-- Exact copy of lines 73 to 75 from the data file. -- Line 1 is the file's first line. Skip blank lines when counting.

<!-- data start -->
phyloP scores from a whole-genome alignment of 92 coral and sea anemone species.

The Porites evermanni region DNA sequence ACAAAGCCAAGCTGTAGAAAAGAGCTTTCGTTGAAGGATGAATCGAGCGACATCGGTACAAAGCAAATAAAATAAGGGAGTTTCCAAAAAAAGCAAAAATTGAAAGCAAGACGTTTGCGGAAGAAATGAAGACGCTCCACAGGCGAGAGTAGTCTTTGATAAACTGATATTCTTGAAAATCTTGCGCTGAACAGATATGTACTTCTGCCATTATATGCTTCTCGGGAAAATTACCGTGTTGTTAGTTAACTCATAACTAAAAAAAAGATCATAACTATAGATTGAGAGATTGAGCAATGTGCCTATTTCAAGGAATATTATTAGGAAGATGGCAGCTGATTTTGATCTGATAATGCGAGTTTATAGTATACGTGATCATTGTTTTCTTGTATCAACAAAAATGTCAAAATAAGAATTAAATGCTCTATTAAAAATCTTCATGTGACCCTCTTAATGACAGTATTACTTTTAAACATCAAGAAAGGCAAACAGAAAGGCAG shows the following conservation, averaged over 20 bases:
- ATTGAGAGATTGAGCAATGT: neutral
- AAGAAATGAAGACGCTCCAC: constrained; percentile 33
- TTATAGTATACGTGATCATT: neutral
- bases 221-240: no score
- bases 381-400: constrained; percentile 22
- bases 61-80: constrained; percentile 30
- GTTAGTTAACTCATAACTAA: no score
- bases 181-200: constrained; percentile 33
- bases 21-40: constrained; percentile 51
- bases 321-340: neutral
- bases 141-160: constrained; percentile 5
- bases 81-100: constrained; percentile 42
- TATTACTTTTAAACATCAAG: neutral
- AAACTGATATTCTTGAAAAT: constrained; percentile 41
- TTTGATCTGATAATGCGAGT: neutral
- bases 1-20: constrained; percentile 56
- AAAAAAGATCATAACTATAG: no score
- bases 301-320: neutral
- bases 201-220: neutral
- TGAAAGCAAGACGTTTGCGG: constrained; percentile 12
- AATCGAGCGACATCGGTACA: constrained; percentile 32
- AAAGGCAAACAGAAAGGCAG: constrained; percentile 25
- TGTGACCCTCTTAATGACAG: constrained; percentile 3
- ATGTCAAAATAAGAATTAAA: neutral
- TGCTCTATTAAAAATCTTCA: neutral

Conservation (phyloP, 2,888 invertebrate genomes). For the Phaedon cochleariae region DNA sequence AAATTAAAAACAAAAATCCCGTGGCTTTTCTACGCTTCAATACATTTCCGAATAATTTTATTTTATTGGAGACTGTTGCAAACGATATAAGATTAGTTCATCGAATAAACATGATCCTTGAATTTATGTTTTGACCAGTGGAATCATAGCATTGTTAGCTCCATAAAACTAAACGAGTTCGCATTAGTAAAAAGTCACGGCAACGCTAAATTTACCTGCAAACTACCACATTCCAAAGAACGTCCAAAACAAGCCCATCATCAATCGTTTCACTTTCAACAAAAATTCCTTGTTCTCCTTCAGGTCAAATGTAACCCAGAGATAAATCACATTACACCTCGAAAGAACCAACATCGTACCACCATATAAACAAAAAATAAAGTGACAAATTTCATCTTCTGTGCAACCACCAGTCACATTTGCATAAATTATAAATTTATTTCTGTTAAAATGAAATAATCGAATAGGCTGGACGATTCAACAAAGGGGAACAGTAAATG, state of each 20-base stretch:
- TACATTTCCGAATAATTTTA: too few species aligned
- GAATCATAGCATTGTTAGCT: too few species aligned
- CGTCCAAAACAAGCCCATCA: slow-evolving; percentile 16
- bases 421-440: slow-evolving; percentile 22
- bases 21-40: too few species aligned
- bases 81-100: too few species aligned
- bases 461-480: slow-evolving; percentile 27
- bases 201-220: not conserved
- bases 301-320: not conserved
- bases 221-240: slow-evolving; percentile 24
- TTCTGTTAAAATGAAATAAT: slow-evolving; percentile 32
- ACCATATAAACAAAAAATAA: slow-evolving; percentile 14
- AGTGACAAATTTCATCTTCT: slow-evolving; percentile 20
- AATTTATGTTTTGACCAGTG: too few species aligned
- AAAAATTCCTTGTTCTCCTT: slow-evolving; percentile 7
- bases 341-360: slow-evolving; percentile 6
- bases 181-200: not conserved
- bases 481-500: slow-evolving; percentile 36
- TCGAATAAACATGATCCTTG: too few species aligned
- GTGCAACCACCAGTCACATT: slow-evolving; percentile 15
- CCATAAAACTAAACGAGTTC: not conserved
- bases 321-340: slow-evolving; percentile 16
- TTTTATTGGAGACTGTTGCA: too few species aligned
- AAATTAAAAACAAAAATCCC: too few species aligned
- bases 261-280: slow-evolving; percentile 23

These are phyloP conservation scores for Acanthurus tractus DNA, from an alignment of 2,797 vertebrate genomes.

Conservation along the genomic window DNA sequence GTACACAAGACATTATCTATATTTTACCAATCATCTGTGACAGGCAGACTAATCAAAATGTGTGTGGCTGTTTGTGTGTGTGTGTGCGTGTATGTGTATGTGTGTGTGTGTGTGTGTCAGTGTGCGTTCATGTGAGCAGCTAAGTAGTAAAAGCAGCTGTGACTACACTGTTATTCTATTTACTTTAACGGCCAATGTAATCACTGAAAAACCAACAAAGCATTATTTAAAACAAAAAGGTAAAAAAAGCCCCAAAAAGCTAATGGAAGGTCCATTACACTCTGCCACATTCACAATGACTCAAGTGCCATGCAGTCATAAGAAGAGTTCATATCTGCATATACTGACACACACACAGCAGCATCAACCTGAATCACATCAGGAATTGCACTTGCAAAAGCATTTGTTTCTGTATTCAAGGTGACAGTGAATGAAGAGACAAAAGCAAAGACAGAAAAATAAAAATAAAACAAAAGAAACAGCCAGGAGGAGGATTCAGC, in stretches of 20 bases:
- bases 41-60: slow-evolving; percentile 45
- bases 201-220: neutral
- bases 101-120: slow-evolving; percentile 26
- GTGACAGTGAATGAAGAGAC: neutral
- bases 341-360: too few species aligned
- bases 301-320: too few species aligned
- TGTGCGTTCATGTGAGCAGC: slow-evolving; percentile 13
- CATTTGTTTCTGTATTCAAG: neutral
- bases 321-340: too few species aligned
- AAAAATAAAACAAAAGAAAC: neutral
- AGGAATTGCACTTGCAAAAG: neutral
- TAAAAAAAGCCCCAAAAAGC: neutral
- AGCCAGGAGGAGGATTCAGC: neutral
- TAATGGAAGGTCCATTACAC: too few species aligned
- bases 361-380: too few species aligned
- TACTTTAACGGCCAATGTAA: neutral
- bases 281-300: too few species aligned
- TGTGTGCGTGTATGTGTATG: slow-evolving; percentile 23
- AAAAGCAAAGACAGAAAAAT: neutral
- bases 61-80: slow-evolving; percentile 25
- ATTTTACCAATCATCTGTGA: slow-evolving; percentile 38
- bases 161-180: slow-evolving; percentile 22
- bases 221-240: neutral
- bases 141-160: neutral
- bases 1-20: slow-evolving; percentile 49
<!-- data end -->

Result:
- TGTGTGCGTGTATGTGTATG: slow-evolving; percentile 23
- AAAAGCAAAGACAGAAAAAT: neutral
- bases 61-80: slow-evolving; percentile 25